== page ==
As flight instructors, you are the front line for the training and mentoring woven into aviation. The CFI and DPE work hand in hand to assist the students of aviation in meeting their goals. We at Pilotcheckride.com have dedicated a special area just for CFI's to visit and receive quality, first-hand information you may be looking for prior to your student's checkride. If you have any thoughts or ideas of what you'd like us to add to this area, please let us know! We want to make the entire process easy for your students and for the flight instructors. Of course, if you have a question for the DPE, please click the "Ask A Question" link and we will get back to you as soon as possible. We may even share the question and answer for others wondering the same thing. Thank you in advance!
Top reasons students fail a checkride? Read our blog here.
Proper Logbook Endorsements
Go to the latest Advisory Circular for all the correct endorsements...click here.
Recent Rule Changes and Updates to ACS/PTS
COVID-19 Changes issued 04/30/2020 (rewritten from SFAR by AOPA):
Extensions applicable to all pilots (regardless of the type of flying) include:
- Medical certificates. The FAA extended the validity periods of airman medical certificates that expire between March 31 and May 31 through June 30. However, the prohibition on operations during medical deficiency remains in effect.
- Knowledge tests. Applicants whose knowledge tests expire between March and June will have their knowledge tests’ validity extended by three calendar months, making the applicants eligible for a practical test for a certificate or rating issued under Part 61 for those additional three calendar months.
- Flight instructors. Flight instructor certificates, unlike pilot certificates, expire every 24 calendar months. The SFAR will extend the validity of flight instructor certificates that expired between March 31 and May 31 until June 30 in certain circumstances.
Provisions tied to specific types of flight operations include:
- Flight reviews. The FAA is offering a three-calendar-month “grace period” for those whose flight review may expire between March 1 and June 30 if they meet the applicability requirements. A condition of eligibility for the extension is that the pilot must have been current in March 2020, logged at least 10 hours of pilot in command time within the 12 calendar months preceding the month the flight review was due, in an aircraft for which that pilot is rated. Also, eligible pilots must complete FAA Safety Team online courses totaling at least three Wings credits. The courses must have been completed in January 2020 or later to meet this requirement, according to the rule.
- Recent flight experience, pilot in command. The FAA only provided relief for instrument recency. The SFAR extends to June 30 the requirement to be instrument current under FAR 61.57(c) for those who meet the applicability requirements. A pilot must have performed and logged, within the nine calendar months preceding the month of the flight, six instrument approaches, holding procedures and tasks, and intercepting and tracking courses through the use of navigational electronic systems. An additional eligibility requirement is that the pilot must have logged, in the preceding six calendar months, three instrument approaches in actual weather conditions, or under simulated conditions using a view-limiting device. Pilots who are unable to meet the instrument experience requirements before June 30 may still reestablish recency in accordance with FAR 61.57(d), but the number of months available to attain the instrument experience before having to take an instrument proficiency check “will depend on when the person last established instrument recency” in accordance with the regulation.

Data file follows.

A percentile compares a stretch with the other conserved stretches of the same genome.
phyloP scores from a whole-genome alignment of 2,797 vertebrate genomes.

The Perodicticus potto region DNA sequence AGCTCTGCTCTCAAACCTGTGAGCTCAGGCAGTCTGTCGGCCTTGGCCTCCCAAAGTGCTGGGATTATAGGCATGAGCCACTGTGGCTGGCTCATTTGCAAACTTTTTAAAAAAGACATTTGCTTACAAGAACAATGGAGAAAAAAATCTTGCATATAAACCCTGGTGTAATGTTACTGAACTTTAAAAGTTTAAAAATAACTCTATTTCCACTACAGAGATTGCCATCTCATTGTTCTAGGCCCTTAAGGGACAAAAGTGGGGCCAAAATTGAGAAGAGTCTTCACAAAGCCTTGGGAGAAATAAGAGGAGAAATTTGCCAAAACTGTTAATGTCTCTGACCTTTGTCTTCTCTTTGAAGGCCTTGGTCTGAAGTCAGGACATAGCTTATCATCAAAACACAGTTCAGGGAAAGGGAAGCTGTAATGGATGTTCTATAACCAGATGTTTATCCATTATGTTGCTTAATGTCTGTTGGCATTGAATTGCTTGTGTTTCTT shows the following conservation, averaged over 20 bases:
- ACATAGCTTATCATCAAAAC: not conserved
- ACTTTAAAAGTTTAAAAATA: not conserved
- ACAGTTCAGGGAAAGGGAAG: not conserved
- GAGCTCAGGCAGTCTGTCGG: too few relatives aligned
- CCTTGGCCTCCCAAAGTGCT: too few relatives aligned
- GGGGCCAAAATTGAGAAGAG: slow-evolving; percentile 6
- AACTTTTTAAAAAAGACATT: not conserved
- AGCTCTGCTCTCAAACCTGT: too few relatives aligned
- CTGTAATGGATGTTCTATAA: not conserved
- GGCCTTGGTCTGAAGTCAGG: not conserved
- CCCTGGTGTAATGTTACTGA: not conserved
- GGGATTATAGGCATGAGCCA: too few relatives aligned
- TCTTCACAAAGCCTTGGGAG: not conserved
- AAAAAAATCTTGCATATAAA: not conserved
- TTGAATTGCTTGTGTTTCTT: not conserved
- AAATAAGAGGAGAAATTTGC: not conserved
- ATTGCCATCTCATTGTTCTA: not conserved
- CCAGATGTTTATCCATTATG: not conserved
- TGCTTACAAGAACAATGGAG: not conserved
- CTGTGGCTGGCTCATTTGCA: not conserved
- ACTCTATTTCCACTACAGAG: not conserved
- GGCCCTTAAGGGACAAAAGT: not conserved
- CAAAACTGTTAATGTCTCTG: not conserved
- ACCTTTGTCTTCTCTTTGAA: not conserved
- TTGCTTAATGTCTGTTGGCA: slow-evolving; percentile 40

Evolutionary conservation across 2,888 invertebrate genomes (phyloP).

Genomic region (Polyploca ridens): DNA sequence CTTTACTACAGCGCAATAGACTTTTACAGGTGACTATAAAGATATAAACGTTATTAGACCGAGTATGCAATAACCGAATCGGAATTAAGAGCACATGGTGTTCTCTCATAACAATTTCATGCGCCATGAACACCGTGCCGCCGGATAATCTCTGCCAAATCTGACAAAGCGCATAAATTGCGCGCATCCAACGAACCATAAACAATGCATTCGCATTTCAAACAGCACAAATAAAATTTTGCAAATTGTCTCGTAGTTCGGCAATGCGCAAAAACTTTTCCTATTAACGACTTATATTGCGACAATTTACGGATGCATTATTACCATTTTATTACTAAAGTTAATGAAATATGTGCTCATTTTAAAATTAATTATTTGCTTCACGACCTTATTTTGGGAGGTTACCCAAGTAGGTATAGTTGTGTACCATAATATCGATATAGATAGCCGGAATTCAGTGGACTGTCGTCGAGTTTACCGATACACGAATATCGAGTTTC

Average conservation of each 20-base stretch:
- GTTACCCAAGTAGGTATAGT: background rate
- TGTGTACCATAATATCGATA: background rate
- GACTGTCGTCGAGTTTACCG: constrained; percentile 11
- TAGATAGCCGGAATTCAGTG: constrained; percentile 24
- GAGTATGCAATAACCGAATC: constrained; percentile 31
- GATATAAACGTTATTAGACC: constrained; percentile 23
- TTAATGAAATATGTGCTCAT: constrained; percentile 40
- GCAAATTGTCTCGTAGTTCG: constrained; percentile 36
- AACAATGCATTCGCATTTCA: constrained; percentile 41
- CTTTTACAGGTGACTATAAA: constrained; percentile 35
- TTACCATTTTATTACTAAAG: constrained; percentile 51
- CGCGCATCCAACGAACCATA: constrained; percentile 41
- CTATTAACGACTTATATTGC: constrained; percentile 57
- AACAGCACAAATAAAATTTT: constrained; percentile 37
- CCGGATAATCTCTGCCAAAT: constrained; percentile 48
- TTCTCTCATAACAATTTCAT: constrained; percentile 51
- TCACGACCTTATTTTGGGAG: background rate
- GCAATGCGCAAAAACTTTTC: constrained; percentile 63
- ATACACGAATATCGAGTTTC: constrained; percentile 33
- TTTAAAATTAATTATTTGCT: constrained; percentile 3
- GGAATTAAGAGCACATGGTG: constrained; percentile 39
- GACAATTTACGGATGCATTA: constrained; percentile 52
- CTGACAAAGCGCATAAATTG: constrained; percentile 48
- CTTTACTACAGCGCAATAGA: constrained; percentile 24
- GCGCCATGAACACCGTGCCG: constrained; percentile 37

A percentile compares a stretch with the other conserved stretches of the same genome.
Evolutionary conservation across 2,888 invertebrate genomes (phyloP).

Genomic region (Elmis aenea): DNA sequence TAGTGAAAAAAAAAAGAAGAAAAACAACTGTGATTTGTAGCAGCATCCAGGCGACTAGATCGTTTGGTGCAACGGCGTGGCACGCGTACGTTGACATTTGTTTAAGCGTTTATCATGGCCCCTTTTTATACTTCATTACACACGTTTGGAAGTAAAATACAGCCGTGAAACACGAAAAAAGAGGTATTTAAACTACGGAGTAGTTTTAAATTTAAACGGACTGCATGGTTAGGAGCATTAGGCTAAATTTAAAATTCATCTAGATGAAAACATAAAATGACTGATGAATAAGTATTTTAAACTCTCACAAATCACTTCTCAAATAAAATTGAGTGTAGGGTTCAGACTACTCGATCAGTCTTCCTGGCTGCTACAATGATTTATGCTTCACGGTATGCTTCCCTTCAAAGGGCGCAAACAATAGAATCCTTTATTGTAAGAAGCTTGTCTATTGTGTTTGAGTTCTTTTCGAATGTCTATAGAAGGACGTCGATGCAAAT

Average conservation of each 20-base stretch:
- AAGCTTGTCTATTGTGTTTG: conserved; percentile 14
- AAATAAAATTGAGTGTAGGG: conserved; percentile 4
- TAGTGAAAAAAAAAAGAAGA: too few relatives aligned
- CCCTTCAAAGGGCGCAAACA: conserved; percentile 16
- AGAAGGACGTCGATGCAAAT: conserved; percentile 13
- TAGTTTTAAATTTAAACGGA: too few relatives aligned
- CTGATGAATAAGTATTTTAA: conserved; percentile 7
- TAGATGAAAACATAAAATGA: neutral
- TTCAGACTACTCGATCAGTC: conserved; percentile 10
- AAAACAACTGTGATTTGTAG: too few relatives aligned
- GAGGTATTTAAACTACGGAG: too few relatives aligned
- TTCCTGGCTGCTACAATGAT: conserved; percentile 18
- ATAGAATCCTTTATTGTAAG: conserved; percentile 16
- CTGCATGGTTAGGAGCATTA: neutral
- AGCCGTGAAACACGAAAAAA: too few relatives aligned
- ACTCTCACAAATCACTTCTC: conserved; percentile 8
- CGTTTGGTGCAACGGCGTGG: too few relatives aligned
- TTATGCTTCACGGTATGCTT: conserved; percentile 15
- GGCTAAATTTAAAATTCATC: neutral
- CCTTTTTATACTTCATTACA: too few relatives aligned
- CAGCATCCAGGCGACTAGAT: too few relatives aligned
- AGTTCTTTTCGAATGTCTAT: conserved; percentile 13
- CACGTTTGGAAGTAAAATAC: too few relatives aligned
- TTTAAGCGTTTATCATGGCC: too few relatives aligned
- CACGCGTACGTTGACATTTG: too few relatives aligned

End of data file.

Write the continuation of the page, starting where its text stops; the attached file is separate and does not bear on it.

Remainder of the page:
If you choose to extend your flight review or instrument currency under the SFAR, you should review the applicability requirements and limitations that are based on the grade of pilot certificate you hold, the intended operation, and for private pilots, other requirements.
In other provisions, the SFAR gives U.S. military and civilian personnel who were assigned outside the United States in support of U.S. armed forces operations and returned to the United States from deployment in October 2019 through March an additional three months beyond the six months allowed to comply with flight instructor and airframe and powerplant mechanic inspection authorization requirements, or complete the appropriate practical test, within six calendar months after returning to the United States.
The SFAR grants to airframe and powerplant mechanics with inspection authorization who were not able to meet the first year (even-numbered year) renewal requirements by March an additional three months (April to June) to complete one of the listed activities to meet the first year renewal requirements.
The latest Commercial ACS and the Flight Instructor PTS revision on April 19, 2018 no longer require a complex airplane for the single engine Commercial or Flight Instructor checkride.
• Removed the complex airplane requirement from practical tests for an airplane single-engine instructor rating and made corresponding changes to Task elements. Click here to see the FAA Notice covering this change.
Common question from CFI's and also a common contribution to failed check rides has been the proper pattern procedures at non-towered (uncontrolled) airports. Be on the same page with other VFR traffic, and teaching the same information. For a close look at the FAA guidance, please read and review AC 90-66B, or click here.
Shared Questions and Answers
Send us your questions here, and we will provide an answer. We may list them (anonymously) here for other CFI's to benefit from as well!